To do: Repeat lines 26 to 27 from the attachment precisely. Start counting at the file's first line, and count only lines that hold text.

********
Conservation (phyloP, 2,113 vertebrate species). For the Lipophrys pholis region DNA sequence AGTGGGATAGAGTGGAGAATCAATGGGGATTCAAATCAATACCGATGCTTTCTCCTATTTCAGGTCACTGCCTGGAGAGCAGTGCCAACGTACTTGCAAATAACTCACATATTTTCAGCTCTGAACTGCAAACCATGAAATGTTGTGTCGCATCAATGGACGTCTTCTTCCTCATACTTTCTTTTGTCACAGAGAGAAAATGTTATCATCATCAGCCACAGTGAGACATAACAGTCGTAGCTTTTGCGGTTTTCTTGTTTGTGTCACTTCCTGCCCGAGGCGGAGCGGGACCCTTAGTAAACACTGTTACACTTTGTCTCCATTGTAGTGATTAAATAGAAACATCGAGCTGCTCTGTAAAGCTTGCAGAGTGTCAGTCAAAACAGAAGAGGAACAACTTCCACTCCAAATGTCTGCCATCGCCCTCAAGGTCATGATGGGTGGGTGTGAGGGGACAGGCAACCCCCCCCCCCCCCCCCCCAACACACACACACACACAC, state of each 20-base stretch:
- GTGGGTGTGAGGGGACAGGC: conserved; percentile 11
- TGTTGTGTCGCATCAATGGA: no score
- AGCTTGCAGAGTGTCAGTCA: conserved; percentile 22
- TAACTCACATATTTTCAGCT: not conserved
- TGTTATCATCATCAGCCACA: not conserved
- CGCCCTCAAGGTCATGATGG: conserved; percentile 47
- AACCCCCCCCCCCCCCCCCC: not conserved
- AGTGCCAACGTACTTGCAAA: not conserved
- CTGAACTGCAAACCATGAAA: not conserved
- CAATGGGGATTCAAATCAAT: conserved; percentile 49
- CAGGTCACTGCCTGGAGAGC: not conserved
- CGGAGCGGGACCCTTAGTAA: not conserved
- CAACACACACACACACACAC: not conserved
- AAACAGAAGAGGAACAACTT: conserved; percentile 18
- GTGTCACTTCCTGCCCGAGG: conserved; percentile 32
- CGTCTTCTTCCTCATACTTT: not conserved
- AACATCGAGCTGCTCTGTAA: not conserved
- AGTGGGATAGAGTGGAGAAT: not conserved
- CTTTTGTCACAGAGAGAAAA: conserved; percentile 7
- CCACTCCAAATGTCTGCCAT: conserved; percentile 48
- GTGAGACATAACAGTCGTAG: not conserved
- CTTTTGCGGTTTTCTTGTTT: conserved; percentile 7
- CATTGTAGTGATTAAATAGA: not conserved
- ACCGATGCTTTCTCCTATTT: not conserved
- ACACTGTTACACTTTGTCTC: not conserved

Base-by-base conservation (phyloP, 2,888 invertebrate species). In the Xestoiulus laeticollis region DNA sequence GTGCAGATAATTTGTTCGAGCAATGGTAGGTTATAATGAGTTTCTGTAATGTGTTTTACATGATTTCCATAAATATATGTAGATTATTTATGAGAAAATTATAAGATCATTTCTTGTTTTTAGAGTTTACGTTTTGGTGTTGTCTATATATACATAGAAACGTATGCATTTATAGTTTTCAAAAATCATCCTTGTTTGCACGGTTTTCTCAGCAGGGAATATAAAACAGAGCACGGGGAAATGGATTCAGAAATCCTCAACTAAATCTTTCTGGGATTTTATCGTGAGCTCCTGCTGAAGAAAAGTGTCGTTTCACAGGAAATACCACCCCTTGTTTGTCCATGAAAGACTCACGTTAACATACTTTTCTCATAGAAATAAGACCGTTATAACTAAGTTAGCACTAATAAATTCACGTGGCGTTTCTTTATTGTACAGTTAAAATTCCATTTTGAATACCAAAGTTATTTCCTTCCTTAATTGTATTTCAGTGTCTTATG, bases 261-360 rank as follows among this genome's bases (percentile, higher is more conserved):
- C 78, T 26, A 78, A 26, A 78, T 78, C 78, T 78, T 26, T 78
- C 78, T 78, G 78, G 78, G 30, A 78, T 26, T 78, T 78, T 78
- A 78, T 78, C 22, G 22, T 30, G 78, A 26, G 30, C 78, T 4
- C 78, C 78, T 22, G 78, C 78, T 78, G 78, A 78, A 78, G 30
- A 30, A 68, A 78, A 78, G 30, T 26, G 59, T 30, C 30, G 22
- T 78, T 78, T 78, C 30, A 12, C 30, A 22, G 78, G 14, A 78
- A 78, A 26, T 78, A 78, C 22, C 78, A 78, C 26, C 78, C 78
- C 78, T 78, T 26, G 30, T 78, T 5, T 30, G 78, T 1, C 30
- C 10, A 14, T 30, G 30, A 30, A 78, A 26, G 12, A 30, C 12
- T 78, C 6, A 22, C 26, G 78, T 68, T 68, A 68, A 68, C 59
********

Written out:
- ACACTGTTACACTTTGTCTC: not conserved

Base-by-base conservation (phyloP, 2,888 invertebrate species). In the Xestoiulus laeticollis region DNA sequence GTGCAGATAATTTGTTCGAGCAATGGTAGGTTATAATGAGTTTCTGTAATGTGTTTTACATGATTTCCATAAATATATGTAGATTATTTATGAGAAAATTATAAGATCATTTCTTGTTTTTAGAGTTTACGTTTTGGTGTTGTCTATATATACATAGAAACGTATGCATTTATAGTTTTCAAAAATCATCCTTGTTTGCACGGTTTTCTCAGCAGGGAATATAAAACAGAGCACGGGGAAATGGATTCAGAAATCCTCAACTAAATCTTTCTGGGATTTTATCGTGAGCTCCTGCTGAAGAAAAGTGTCGTTTCACAGGAAATACCACCCCTTGTTTGTCCATGAAAGACTCACGTTAACATACTTTTCTCATAGAAATAAGACCGTTATAACTAAGTTAGCACTAATAAATTCACGTGGCGTTTCTTTATTGTACAGTTAAAATTCCATTTTGAATACCAAAGTTATTTCCTTCCTTAATTGTATTTCAGTGTCTTATG, bases 261-360 rank as follows among this genome's bases (percentile, higher is more conserved):